South Carolina militia flag, probably Palmetto Guard, c. 1862. Palmetto Guard is a common nickname for Confederate units but research suggests that, in this case, it refers to the artillery company that was added to the 18th Battalion, South Carolina Artillery in July 1862. Along with numerous reorganizations of the Confederate units, came several name changes.  The 18th Battalion, South Carolina Artillery was known successively as Alston’s Light Artillery Battalion, the Siege Train Artillery Battalion and Manigault’s Battalion.  The Museum received this handmade flag in 1966 from John Laurens who found it in a chest that had belonged to Charleston-born artist, Amory Coffin Simons (1866-1959). It is possible that Simons acquired the flag from his cousin, Robert Bentham Simons (1840-1924) who saw active duty during the Civil War as guidon for the Palmetto Guard Siege Train in 1862. Since a guidon is the military standard for a company as well as the individual who carries it, perhaps this was the flag he carried. This flag is currently on exhibit in The Charleston Museum’s Threads of War: Clothing and Textiles of the Civil War now through October 30, 2011.
There is a similar Palmetto Guard flag at Fort Sumter National Monument that was carried by Private John Bird as the company flag beginning in December 1860. 
TEXTILE TUESDAYS: Each Tuesday we post a piece from our textile collection.  Some items have been on exhibit, some will eventually be shown in our new Historic Textiles Gallery and some may be just too fragile to display. We hope you enjoy our selection each week – do let us know if there’s something in particular you’d like to see on TEXTILE TUESDAY! #TextileTuesday

South Carolina militia flag, probably Palmetto Guard, c. 1862. Palmetto Guard is a common nickname for Confederate units but research suggests that, in this case, it refers to the artillery company that was added to the 18th Battalion, South Carolina Artillery in July 1862. Along with numerous reorganizations of the Confederate units, came several name changes.  The 18th Battalion, South Carolina Artillery was known successively as Alston’s Light Artillery Battalion, the Siege Train Artillery Battalion and Manigault’s Battalion.  The Museum received this handmade flag in 1966 from John Laurens who found it in a chest that had belonged to Charleston-born artist, Amory Coffin Simons (1866-1959). It is possible that Simons acquired the flag from his cousin, Robert Bentham Simons (1840-1924) who saw active duty during the Civil War as guidon for the Palmetto Guard Siege Train in 1862. Since a guidon is the military standard for a company as well as the individual who carries it, perhaps this was the flag he carried. This flag is currently on exhibit in The Charleston Museum’s Threads of War: Clothing and Textiles of the Civil War now through October 30, 2011.

There is a similar Palmetto Guard flag at Fort Sumter National Monument that was carried by Private John Bird as the company flag beginning in December 1860.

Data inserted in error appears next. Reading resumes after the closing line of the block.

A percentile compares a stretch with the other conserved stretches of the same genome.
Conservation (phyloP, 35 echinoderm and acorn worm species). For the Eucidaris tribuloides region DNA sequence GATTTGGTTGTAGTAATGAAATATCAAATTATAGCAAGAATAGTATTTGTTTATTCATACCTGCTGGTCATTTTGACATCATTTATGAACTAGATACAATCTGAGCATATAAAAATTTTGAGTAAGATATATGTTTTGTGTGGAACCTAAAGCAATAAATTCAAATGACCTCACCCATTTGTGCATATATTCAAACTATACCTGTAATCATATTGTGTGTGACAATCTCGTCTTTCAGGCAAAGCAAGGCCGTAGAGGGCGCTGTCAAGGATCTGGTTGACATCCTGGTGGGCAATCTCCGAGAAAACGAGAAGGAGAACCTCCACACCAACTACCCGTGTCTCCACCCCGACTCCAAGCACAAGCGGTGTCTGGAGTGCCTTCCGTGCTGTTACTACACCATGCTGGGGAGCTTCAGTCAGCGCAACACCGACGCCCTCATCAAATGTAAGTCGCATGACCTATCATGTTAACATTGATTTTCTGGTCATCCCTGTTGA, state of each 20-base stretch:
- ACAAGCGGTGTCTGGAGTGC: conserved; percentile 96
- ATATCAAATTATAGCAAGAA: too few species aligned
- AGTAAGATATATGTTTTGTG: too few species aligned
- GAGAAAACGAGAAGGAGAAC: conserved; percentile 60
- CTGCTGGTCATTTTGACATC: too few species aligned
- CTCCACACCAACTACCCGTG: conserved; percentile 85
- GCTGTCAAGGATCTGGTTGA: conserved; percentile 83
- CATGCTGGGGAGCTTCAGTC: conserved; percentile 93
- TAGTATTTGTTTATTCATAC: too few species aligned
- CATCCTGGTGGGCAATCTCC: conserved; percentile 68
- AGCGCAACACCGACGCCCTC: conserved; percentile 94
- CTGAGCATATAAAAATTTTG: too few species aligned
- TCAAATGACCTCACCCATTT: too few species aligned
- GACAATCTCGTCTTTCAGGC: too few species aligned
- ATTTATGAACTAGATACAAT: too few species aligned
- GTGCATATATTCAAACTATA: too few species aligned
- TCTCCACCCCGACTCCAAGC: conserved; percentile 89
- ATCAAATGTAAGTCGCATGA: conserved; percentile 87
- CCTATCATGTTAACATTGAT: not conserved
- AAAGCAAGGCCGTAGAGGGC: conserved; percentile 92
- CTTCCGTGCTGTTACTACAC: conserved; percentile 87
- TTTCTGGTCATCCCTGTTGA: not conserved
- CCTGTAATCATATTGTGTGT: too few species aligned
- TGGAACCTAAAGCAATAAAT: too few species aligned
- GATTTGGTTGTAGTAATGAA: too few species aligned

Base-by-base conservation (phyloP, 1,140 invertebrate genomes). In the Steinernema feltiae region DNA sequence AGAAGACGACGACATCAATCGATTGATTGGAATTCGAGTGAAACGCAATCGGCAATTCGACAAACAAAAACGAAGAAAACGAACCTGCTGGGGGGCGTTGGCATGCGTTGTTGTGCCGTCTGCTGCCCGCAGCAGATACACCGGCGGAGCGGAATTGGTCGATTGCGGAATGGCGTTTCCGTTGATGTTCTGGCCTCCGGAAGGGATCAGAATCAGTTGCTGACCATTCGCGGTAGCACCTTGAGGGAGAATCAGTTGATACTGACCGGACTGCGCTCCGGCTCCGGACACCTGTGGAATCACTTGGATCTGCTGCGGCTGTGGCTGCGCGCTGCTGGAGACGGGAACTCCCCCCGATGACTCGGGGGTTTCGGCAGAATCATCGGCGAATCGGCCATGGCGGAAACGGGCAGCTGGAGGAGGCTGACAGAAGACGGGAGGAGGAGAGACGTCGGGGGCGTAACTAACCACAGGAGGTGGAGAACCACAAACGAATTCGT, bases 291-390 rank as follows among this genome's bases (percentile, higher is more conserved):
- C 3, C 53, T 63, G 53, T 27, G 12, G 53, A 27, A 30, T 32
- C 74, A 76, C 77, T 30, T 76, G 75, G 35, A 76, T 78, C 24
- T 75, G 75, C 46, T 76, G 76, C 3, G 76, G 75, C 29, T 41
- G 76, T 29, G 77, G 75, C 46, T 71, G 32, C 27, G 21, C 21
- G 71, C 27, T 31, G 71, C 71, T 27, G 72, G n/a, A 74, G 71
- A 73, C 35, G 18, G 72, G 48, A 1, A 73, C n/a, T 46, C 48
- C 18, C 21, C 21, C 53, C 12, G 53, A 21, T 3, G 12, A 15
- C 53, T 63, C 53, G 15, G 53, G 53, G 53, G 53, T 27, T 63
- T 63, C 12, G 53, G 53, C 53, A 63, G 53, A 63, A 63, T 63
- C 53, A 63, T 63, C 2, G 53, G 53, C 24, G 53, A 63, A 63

TEXTILE TUESDAYS: Each Tuesday we post a piece from our textile collection.  Some items have been on exhibit, some will eventually be shown in our new Historic Textiles Gallery and some may be just too fragile to display. We hope you enjoy our selection each week – do let us know if there’s something in particular you’d like to see on TEXTILE TUESDAY! #TextileTuesday

The Charleston Museum is kicking off TEXTILE TUESDAYS today.  Each Tuesday we will post a piece from our textile collection.  Some items have been on exhibit, some will eventually be shown in our new Historic Textiles Gallery and some may be just too fragile to display.  We hope you will enjoy our selection each week – do let us know if there’s something in particular you’d like to see on TEXTILE TUESDAY!Sack-back gown, Charleston, SCThis beautiful gown was worn by a member of the Middleton family in the 1750s or 1760s. It is a sack-back gown of ribbed silk brocade trimmed with elaborate fly-fringe. The matching petticoat is revealed by the open front design of the garment.  Note the stylish side bustles or panniers. These were at their widest in the 1740s. A triangular stomacher covers the lady’s stays (corset); she might have worn a matching one (like this reproduction), or chosen one of contrasting fabric. Donated to The Charleston Museum by Miss Alicia H. Middleton in 1937.  [1937.159.2]

The Charleston Museum is kicking off TEXTILE TUESDAYS today.  Each Tuesday we will post a piece from our textile collection.  Some items have been on exhibit, some will eventually be shown in our new Historic Textiles Gallery and some may be just too fragile to display.  We hope you will enjoy our selection each week – do let us know if there’s something in particular you’d like to see on TEXTILE TUESDAY!

Sack-back gown, Charleston, SC
This beautiful gown was worn by a member of the Middleton family in the 1750s or 1760s. It is a sack-back gown of ribbed silk brocade trimmed with elaborate fly-fringe. The matching petticoat is revealed by the open front design of the garment.  Note the stylish side bustles or panniers. These were at their widest in the 1740s. A triangular stomacher covers the lady’s stays (corset); she might have worn a matching one (like this reproduction), or chosen one of contrasting fabric.

Donated to The Charleston Museum by Miss Alicia H. Middleton in 1937.  [1937.159.2]